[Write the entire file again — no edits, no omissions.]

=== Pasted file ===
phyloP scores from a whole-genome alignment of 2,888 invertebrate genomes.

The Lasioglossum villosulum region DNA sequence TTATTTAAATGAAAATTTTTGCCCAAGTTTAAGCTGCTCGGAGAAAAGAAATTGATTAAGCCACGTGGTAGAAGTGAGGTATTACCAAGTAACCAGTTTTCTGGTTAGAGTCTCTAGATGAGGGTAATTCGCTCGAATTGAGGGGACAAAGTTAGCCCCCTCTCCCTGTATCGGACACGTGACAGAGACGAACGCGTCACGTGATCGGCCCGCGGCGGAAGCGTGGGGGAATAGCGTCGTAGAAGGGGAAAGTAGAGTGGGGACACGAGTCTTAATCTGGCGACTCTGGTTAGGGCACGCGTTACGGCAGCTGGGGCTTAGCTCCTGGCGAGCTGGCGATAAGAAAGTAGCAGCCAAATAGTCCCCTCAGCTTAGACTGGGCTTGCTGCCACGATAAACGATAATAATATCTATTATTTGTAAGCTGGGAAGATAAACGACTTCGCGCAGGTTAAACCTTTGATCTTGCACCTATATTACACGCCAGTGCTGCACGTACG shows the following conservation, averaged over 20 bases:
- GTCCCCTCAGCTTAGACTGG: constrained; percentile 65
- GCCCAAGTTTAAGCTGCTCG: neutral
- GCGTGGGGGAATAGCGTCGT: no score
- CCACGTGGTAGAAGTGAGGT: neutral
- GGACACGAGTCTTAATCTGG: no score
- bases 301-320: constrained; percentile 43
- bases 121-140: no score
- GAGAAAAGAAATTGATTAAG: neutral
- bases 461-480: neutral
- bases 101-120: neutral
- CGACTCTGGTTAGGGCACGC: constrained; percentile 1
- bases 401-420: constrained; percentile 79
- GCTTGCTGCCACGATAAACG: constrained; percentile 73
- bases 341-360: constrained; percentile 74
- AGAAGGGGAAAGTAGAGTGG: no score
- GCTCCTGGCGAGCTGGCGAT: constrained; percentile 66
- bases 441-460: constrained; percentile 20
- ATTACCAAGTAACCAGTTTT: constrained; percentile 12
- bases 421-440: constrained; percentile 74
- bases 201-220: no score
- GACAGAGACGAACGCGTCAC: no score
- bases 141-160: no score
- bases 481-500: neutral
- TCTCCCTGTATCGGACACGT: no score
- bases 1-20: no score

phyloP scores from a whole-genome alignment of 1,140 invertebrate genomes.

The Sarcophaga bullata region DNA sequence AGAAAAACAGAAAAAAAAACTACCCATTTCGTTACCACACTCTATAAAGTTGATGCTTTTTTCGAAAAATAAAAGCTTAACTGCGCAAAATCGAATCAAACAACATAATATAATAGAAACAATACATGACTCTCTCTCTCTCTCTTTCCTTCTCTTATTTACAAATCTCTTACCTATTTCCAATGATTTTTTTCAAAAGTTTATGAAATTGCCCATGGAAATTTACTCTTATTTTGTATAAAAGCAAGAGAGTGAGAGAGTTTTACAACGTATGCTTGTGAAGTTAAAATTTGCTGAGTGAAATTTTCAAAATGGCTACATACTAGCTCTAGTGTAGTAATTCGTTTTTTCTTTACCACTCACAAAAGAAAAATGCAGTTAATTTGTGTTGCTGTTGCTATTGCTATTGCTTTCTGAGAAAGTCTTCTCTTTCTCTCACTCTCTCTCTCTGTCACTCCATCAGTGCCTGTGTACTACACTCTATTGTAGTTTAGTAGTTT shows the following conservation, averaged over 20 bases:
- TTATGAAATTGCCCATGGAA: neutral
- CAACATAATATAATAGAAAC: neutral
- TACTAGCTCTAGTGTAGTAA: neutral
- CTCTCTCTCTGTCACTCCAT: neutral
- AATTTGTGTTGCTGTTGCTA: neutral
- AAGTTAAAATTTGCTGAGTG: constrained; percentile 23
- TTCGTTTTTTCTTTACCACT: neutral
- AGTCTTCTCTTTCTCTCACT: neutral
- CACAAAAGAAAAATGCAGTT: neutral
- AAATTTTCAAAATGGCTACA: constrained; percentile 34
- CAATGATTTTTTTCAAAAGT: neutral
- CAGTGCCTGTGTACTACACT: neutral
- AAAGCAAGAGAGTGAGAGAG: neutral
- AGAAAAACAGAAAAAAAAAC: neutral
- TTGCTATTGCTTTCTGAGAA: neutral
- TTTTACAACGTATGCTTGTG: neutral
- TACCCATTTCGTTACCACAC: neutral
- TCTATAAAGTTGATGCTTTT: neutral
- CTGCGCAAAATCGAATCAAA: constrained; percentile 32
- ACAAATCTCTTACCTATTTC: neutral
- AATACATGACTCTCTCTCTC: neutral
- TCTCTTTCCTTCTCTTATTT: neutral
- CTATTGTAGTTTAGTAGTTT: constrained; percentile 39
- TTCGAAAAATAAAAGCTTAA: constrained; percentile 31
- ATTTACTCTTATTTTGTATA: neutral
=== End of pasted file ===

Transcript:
phyloP scores from a whole-genome alignment of 2,888 invertebrate genomes.

The Lasioglossum villosulum region DNA sequence TTATTTAAATGAAAATTTTTGCCCAAGTTTAAGCTGCTCGGAGAAAAGAAATTGATTAAGCCACGTGGTAGAAGTGAGGTATTACCAAGTAACCAGTTTTCTGGTTAGAGTCTCTAGATGAGGGTAATTCGCTCGAATTGAGGGGACAAAGTTAGCCCCCTCTCCCTGTATCGGACACGTGACAGAGACGAACGCGTCACGTGATCGGCCCGCGGCGGAAGCGTGGGGGAATAGCGTCGTAGAAGGGGAAAGTAGAGTGGGGACACGAGTCTTAATCTGGCGACTCTGGTTAGGGCACGCGTTACGGCAGCTGGGGCTTAGCTCCTGGCGAGCTGGCGATAAGAAAGTAGCAGCCAAATAGTCCCCTCAGCTTAGACTGGGCTTGCTGCCACGATAAACGATAATAATATCTATTATTTGTAAGCTGGGAAGATAAACGACTTCGCGCAGGTTAAACCTTTGATCTTGCACCTATATTACACGCCAGTGCTGCACGTACG shows the following conservation, averaged over 20 bases:
- GTCCCCTCAGCTTAGACTGG: constrained; percentile 65
- GCCCAAGTTTAAGCTGCTCG: neutral
- GCGTGGGGGAATAGCGTCGT: no score
- CCACGTGGTAGAAGTGAGGT: neutral
- GGACACGAGTCTTAATCTGG: no score
- bases 301-320: constrained; percentile 43
- bases 121-140: no score
- GAGAAAAGAAATTGATTAAG: neutral
- bases 461-480: neutral
- bases 101-120: neutral
- CGACTCTGGTTAGGGCACGC: constrained; percentile 1
- bases 401-420: constrained; percentile 79
- GCTTGCTGCCACGATAAACG: constrained; percentile 73
- bases 341-360: constrained; percentile 74
- AGAAGGGGAAAGTAGAGTGG: no score
- GCTCCTGGCGAGCTGGCGAT: constrained; percentile 66
- bases 441-460: constrained; percentile 20
- ATTACCAAGTAACCAGTTTT: constrained; percentile 12
- bases 421-440: constrained; percentile 74
- bases 201-220: no score
- GACAGAGACGAACGCGTCAC: no score
- bases 141-160: no score
- bases 481-500: neutral
- TCTCCCTGTATCGGACACGT: no score
- bases 1-20: no score

phyloP scores from a whole-genome alignment of 1,140 invertebrate genomes.

The Sarcophaga bullata region DNA sequence AGAAAAACAGAAAAAAAAACTACCCATTTCGTTACCACACTCTATAAAGTTGATGCTTTTTTCGAAAAATAAAAGCTTAACTGCGCAAAATCGAATCAAACAACATAATATAATAGAAACAATACATGACTCTCTCTCTCTCTCTTTCCTTCTCTTATTTACAAATCTCTTACCTATTTCCAATGATTTTTTTCAAAAGTTTATGAAATTGCCCATGGAAATTTACTCTTATTTTGTATAAAAGCAAGAGAGTGAGAGAGTTTTACAACGTATGCTTGTGAAGTTAAAATTTGCTGAGTGAAATTTTCAAAATGGCTACATACTAGCTCTAGTGTAGTAATTCGTTTTTTCTTTACCACTCACAAAAGAAAAATGCAGTTAATTTGTGTTGCTGTTGCTATTGCTATTGCTTTCTGAGAAAGTCTTCTCTTTCTCTCACTCTCTCTCTCTGTCACTCCATCAGTGCCTGTGTACTACACTCTATTGTAGTTTAGTAGTTT shows the following conservation, averaged over 20 bases:
- TTATGAAATTGCCCATGGAA: neutral
- CAACATAATATAATAGAAAC: neutral
- TACTAGCTCTAGTGTAGTAA: neutral
- CTCTCTCTCTGTCACTCCAT: neutral
- AATTTGTGTTGCTGTTGCTA: neutral
- AAGTTAAAATTTGCTGAGTG: constrained; percentile 23
- TTCGTTTTTTCTTTACCACT: neutral
- AGTCTTCTCTTTCTCTCACT: neutral
- CACAAAAGAAAAATGCAGTT: neutral
- AAATTTTCAAAATGGCTACA: constrained; percentile 34
- CAATGATTTTTTTCAAAAGT: neutral
- CAGTGCCTGTGTACTACACT: neutral
- AAAGCAAGAGAGTGAGAGAG: neutral
- AGAAAAACAGAAAAAAAAAC: neutral
- TTGCTATTGCTTTCTGAGAA: neutral
- TTTTACAACGTATGCTTGTG: neutral
- TACCCATTTCGTTACCACAC: neutral
- TCTATAAAGTTGATGCTTTT: neutral
- CTGCGCAAAATCGAATCAAA: constrained; percentile 32
- ACAAATCTCTTACCTATTTC: neutral
- AATACATGACTCTCTCTCTC: neutral
- TCTCTTTCCTTCTCTTATTT: neutral
- CTATTGTAGTTTAGTAGTTT: constrained; percentile 39
- TTCGAAAAATAAAAGCTTAA: constrained; percentile 31
- ATTTACTCTTATTTTGTATA: neutral